Jo is married at age 26

Jo is married at age 26

After graduating from college, Jo was hired by San Joaquin Power and Light with headquarters in Fresno, California. This was in the days of the Rural Electrification Administration, and isolated rural communities and farms were being electrified at a rapid rate. Jo’s job was to go to these outlying areas and demonstrate electrical appliances to those who were unfamiliar with them. It was considered one the best jobs a woman could get in those days. Salesmen from the various electrical appliance manufacturers would chase after her at the end of each day to find out where she had been. Naturally, they would followup in short order. Sometimes they would chase her around personally too and she had some stories to tell about that.

I didn’t realize until just recently that she put off becoming a U.S. Citizen until she was 30 years of age. When she did finally get around to it there were some unanticipated complications. She had a hard time proving she was in the country legally. It seems that when she came down from Canada at about age twelve the border officials listed only her mother’s name and then added the phrase “and child.” Proving that she was that “child” turned out to be something of a task.

Jo Natyralized at Age 30

Jo Naturalized at Age 30

Having traveled extensively during her early life, upon reaching Palo Alto during WWII,  Jo put down roots. With her children in the local schools and her husband gainfully employed at Stanford University, Jo settled in for the long haul. Just a few years ago I heard her refer to herself as “a stick in the mud.”          (click image for larger view)

Jo at 98

Jo at 98

Jo at 56

Jo at 56

Jo at 78

Jo at 78

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Saturday, May 29th, 2010 "Jo" The Home Economist No Comments

Miriam Phoebe Kidd

MPK age 27

MPK age 27

MPK age 36

MPK age 36

As mentioned in a previous post of this category, My uncle ,George Edwin “Ted” Kidd (GEK), wrote a history of the Kidd family centered around my grandfather William George Kidd (WGK). This is the traditional way of writing a family history in a patriarchal society and he did an excellent job. However, to my way of thinking, the real and central strength of the Kidd family resided in my grandmother Miriam Phoebe (Williams) Kidd (MPK). To use a nautical analogy, she was the one who stepped up to the helm when the Captain died (click here) in the middle of a long voyage and she brought the ship safely into port in excellent fashion. As WGK advised on his death bed, she immigrated to the New World with three children in tow, put them all through college and lived to the ripe old age of ninety-five. All this while blind in one eye since WWI. She traveled extensively in the latter part of her life and drove a car until she was ninety. Since she lived to be more than twice the age of her husband when he died there is much to cover, and if I were to go into the same level of detail as did GEK it simply would not fit into a blog format. In addition, my other uncle, Herbert Arthur Wilson “Bert” Kidd (HAWK), has already produced a detailed piece based on MPK’s own records together with his recollections. Consequently, I will simply add some of my own recollections, as well as those of my sister Irene Joyce (Mason) Jenkins (IJJ) and others who knew her well.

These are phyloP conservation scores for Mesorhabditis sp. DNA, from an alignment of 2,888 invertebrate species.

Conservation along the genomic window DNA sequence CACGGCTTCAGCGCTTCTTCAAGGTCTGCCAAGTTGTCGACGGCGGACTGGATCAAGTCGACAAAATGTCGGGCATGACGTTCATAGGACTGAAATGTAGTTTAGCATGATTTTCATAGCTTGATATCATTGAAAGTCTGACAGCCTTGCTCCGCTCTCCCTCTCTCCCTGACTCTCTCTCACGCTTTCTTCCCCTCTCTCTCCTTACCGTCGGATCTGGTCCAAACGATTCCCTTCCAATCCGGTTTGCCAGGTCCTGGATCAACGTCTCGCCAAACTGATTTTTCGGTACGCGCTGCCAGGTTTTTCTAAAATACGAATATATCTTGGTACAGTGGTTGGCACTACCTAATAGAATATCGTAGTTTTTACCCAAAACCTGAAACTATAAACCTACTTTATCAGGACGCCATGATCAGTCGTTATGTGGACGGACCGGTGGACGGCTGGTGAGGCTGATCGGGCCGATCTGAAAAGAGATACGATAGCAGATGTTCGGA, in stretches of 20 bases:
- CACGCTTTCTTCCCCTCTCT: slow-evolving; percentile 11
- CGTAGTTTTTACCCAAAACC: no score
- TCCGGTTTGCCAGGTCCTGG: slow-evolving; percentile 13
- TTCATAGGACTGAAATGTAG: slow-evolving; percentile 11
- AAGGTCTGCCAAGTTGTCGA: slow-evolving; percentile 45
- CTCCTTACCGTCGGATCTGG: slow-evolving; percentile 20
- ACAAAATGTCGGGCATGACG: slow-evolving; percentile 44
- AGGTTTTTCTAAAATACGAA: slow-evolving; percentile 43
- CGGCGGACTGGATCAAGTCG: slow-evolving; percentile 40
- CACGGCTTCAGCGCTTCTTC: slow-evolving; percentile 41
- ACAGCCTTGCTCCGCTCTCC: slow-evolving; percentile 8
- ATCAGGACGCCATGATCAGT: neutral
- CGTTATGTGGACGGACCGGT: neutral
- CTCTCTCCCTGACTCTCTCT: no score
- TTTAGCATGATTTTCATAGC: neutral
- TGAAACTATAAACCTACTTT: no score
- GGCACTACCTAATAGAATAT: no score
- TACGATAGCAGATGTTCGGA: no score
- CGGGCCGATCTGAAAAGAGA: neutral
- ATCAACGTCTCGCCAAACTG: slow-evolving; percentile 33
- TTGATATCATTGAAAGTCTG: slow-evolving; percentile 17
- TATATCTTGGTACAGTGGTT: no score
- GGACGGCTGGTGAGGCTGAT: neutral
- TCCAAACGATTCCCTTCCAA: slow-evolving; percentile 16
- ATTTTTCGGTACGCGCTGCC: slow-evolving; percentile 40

My sister and I probably had more in-depth exposure to MPK than anyone else of our generation in the Kidd family. Primarily because MPK lived within forty miles of us while we were growing up. She was a frequent visitor to our home and we were frequent visitors to hers. Often in the summer when school was out one of us would be deposited in Santa Cruz to spend up to a week with “Grandma Kidd.” It was on these occassions that we often heard stories of her life, and what an interesting life it was.

Miriam Phoebe Kidd at mid-life

Miriam Phoebe Kidd at mid-life

One story that I don’t find covered by either of my uncles is how she lost the sight of her left eye. It happened during WWI when MPK and my mother, Miriam Josephine “Jo” (Kidd) Mason (MJM), lived at No. 1 Crooked Billet, Wimbledon Common, London, England. One night when a blackout was in force MPK  was returning home with some items purchased at a local grocer. Jo answered the knock on the apartment door and unlocked it to find MPK with blood gushing from a severe cut on her forehead and streaming down her face and front. Needless to say, this made quite an impression on my mother who was nine or ten at the time. According to MPK she had run into a lamp post or pole of some kind because of the darkness. I still don’t understand how, but because of this blow she lost the sight of her left eye. Much later in life, that eye gave her more trouble and it was replaced with a glass eye. So, despite the fact that GEK gives much space to things military in his memoirs, i.e. the  Boer War and WWI, “Mum” seems to be the only one of the family to have actually suffered a casualty as the result of war and that fact goes unmentioned. Losing the sight of  her left eye was just one of many hardships that MPK worked through, and in spite of it she drove a 1937 Plymouth until she and the car were both quite elderly.